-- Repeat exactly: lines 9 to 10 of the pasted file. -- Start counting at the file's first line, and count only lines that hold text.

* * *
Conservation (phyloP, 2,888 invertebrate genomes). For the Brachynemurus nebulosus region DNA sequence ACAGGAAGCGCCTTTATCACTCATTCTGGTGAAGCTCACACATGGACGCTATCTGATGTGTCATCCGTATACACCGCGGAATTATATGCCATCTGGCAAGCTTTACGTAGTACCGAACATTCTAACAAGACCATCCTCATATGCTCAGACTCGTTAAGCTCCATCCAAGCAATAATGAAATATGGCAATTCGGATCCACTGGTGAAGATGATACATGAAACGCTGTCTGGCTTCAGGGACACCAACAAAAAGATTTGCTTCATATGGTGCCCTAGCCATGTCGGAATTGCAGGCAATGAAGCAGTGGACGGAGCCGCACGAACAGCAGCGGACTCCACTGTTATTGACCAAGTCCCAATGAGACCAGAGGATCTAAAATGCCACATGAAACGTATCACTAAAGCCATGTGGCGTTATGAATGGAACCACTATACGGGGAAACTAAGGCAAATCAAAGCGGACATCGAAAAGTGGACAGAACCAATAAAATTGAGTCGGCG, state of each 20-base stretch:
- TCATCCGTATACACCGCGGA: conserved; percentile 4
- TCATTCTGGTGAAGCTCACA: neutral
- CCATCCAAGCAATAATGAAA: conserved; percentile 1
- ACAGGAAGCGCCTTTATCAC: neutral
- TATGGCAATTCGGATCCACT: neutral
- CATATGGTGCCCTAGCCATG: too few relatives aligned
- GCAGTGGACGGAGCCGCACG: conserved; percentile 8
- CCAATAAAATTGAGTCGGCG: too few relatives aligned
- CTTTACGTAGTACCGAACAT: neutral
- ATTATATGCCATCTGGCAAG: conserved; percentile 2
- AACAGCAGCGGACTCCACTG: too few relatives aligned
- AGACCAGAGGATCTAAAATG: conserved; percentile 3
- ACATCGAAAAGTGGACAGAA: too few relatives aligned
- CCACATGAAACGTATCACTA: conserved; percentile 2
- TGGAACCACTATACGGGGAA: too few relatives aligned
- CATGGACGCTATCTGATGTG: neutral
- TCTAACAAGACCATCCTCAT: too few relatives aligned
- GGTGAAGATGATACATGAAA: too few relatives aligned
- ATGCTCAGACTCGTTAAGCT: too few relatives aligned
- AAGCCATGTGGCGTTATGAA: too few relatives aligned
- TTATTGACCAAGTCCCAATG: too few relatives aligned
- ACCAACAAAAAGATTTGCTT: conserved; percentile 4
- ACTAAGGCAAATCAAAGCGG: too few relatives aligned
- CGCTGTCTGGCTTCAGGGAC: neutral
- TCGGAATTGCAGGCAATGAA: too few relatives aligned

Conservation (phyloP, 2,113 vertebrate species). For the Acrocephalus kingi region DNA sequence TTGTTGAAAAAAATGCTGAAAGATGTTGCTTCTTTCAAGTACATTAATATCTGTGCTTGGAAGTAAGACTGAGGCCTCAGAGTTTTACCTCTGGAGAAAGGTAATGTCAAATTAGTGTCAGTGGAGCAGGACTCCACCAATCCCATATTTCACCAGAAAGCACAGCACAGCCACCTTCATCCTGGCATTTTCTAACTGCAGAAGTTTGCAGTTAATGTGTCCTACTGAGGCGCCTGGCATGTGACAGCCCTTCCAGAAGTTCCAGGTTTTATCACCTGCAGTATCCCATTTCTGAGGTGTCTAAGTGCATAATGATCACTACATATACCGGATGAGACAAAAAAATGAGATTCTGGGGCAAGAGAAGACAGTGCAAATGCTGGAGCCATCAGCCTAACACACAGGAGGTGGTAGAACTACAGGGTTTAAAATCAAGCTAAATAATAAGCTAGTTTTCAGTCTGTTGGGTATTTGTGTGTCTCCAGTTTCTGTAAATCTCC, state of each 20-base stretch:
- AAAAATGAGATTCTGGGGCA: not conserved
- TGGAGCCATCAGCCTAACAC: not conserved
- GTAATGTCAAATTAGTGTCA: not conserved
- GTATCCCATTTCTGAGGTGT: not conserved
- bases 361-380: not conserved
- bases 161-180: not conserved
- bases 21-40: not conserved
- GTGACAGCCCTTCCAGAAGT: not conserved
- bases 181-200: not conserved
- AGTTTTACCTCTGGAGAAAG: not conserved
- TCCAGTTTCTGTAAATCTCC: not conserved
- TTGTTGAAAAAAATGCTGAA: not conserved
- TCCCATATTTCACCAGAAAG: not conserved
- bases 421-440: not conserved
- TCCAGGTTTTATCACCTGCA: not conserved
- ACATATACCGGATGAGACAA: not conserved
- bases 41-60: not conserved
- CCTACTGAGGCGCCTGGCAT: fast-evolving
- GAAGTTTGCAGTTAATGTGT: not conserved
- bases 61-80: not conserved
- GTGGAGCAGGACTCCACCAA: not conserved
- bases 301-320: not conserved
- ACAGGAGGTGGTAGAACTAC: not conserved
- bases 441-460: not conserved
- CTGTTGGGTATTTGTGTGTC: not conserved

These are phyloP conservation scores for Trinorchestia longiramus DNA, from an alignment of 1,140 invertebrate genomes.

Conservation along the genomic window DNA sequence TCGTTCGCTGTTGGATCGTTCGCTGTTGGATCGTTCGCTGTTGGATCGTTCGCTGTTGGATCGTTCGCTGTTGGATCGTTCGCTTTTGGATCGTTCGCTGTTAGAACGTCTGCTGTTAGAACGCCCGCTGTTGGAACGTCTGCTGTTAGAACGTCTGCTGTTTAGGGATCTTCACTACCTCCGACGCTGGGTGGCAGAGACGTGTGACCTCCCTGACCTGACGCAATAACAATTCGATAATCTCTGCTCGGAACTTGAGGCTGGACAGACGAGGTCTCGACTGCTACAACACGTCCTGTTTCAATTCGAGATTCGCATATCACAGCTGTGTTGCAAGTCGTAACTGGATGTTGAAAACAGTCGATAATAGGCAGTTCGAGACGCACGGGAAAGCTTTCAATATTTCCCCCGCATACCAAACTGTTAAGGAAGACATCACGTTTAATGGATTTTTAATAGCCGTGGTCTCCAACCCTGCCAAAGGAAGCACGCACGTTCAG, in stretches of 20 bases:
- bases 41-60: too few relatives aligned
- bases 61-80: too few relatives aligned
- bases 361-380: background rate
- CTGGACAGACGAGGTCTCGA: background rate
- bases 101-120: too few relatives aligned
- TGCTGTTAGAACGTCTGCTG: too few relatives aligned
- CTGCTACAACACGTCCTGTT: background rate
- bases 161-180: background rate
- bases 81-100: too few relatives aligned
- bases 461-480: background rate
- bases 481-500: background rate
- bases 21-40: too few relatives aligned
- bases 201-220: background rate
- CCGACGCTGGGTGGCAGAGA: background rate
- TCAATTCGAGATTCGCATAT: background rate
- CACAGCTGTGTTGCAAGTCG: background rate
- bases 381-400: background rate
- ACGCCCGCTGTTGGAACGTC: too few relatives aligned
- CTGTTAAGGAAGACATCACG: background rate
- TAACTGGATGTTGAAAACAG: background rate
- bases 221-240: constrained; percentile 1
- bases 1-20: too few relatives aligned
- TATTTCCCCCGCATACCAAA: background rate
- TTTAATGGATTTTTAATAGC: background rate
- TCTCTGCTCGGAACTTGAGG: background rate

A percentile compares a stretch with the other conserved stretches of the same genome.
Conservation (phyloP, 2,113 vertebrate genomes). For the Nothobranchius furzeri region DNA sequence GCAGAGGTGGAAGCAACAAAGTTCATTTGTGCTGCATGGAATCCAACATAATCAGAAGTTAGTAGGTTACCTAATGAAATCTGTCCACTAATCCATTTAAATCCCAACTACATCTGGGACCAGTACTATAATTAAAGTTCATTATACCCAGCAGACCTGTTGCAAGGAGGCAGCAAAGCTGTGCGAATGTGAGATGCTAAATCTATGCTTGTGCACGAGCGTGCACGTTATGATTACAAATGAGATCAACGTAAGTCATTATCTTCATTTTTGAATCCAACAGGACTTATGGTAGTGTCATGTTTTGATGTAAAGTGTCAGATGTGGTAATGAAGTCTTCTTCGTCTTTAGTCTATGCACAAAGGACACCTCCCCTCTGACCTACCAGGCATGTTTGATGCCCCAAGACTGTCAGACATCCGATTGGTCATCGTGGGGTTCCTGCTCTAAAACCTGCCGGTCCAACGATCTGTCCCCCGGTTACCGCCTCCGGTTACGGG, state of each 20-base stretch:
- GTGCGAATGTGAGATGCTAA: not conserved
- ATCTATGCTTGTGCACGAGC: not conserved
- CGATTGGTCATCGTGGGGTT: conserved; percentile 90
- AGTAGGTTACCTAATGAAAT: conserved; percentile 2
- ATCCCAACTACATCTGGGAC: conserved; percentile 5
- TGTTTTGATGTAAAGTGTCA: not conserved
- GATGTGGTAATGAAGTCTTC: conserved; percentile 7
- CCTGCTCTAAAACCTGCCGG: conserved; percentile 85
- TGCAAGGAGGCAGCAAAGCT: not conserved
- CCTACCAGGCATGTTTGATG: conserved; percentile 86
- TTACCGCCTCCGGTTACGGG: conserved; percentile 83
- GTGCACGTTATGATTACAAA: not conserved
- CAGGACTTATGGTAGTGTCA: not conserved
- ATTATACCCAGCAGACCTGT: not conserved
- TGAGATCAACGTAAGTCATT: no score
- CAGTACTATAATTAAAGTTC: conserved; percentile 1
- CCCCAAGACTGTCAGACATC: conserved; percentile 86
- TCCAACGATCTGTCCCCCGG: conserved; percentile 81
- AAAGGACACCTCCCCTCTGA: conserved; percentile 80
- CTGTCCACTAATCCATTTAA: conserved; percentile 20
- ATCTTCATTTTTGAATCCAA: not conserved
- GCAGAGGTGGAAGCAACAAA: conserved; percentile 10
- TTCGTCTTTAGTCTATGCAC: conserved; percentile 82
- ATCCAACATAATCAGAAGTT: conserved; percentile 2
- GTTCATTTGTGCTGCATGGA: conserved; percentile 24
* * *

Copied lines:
- CCAATAAAATTGAGTCGGCG: too few relatives aligned
- CTTTACGTAGTACCGAACAT: neutral